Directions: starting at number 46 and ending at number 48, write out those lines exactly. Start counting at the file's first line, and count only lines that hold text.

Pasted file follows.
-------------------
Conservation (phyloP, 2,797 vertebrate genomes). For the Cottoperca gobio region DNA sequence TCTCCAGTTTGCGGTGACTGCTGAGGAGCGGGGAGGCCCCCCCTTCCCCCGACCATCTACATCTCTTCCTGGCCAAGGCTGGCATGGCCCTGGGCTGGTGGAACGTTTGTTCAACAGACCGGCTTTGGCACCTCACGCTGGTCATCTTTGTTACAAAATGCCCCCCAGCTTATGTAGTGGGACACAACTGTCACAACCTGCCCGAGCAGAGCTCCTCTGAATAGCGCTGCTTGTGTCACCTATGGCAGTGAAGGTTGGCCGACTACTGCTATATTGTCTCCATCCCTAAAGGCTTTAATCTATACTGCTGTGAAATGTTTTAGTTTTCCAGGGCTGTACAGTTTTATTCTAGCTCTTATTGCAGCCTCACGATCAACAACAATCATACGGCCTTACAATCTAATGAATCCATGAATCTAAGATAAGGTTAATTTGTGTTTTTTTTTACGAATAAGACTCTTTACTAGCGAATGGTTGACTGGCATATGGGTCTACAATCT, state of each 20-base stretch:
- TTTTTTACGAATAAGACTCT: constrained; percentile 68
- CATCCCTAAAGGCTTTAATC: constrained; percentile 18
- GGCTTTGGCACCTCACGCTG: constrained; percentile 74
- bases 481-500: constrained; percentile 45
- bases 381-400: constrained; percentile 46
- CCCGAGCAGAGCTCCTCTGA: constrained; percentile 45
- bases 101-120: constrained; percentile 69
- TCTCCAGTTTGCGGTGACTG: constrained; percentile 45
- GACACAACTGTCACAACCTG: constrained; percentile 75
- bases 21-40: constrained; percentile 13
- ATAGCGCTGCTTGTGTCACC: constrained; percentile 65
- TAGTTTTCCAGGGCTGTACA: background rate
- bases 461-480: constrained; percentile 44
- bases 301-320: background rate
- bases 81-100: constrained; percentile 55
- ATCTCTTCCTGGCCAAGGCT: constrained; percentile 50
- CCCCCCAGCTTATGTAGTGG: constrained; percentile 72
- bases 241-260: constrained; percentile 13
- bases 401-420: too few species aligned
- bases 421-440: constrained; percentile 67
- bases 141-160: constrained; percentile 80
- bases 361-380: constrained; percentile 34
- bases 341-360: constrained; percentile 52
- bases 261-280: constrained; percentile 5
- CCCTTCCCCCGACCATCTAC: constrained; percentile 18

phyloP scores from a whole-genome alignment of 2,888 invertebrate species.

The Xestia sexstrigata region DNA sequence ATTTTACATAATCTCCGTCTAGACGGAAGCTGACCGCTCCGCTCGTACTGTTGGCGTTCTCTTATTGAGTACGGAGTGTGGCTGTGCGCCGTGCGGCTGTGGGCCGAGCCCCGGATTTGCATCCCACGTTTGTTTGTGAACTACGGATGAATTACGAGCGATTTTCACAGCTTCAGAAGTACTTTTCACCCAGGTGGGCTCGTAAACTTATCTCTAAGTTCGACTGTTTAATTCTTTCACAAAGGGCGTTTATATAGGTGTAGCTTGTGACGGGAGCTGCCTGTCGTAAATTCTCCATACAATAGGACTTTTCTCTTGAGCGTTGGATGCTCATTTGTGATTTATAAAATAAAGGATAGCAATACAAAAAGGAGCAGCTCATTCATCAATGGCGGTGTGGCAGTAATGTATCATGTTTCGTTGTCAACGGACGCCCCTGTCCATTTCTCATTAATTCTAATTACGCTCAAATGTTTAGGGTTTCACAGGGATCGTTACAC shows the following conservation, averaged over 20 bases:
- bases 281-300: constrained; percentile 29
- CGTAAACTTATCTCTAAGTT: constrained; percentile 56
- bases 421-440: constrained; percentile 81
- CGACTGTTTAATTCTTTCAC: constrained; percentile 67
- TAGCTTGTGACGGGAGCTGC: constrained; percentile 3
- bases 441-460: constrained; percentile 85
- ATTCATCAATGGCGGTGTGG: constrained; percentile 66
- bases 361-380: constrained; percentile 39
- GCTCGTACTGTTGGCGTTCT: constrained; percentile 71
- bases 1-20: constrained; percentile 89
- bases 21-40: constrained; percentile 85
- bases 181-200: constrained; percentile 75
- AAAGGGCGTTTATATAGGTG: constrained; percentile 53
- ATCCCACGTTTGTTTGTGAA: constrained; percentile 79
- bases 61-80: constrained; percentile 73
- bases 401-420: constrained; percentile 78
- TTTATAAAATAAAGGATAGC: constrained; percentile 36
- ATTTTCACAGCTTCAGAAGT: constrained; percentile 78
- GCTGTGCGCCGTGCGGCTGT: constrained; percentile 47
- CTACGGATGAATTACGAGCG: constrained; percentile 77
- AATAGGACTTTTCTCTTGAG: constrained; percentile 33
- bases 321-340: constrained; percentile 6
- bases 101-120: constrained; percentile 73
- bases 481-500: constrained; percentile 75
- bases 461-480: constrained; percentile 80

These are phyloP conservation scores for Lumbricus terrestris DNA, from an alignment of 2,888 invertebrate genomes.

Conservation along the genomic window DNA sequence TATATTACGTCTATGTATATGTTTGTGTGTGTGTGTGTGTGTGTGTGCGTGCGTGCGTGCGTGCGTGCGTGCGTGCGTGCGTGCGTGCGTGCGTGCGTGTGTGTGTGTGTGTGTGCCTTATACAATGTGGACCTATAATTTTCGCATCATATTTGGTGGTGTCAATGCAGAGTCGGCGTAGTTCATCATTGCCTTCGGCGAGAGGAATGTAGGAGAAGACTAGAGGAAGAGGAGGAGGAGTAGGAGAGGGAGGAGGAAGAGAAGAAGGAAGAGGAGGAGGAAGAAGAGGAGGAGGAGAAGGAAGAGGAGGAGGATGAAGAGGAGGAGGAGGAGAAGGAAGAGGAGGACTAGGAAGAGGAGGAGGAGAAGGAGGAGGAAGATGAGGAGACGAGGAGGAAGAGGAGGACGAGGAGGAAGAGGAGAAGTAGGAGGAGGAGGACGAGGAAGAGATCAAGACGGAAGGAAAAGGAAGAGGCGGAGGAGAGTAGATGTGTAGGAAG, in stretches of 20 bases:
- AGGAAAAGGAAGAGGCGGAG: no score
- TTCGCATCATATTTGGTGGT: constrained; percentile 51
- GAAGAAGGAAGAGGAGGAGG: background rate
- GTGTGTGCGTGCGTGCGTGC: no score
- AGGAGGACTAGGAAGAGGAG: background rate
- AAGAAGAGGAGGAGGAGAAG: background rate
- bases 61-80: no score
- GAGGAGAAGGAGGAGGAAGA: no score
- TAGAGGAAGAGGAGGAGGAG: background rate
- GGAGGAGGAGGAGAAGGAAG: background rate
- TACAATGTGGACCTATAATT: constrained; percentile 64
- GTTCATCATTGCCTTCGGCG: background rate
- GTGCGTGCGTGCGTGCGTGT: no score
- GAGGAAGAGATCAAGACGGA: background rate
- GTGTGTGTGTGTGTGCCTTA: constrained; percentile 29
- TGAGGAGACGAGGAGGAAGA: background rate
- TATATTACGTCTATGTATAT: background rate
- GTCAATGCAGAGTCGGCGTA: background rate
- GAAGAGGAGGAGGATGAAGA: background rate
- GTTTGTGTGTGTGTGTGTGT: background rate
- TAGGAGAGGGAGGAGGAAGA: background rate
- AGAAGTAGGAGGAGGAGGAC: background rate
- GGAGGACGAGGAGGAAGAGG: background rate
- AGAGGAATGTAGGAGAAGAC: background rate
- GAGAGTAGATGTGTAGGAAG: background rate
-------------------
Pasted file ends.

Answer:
- ATTTTCACAGCTTCAGAAGT: constrained; percentile 78
- GCTGTGCGCCGTGCGGCTGT: constrained; percentile 47
- CTACGGATGAATTACGAGCG: constrained; percentile 77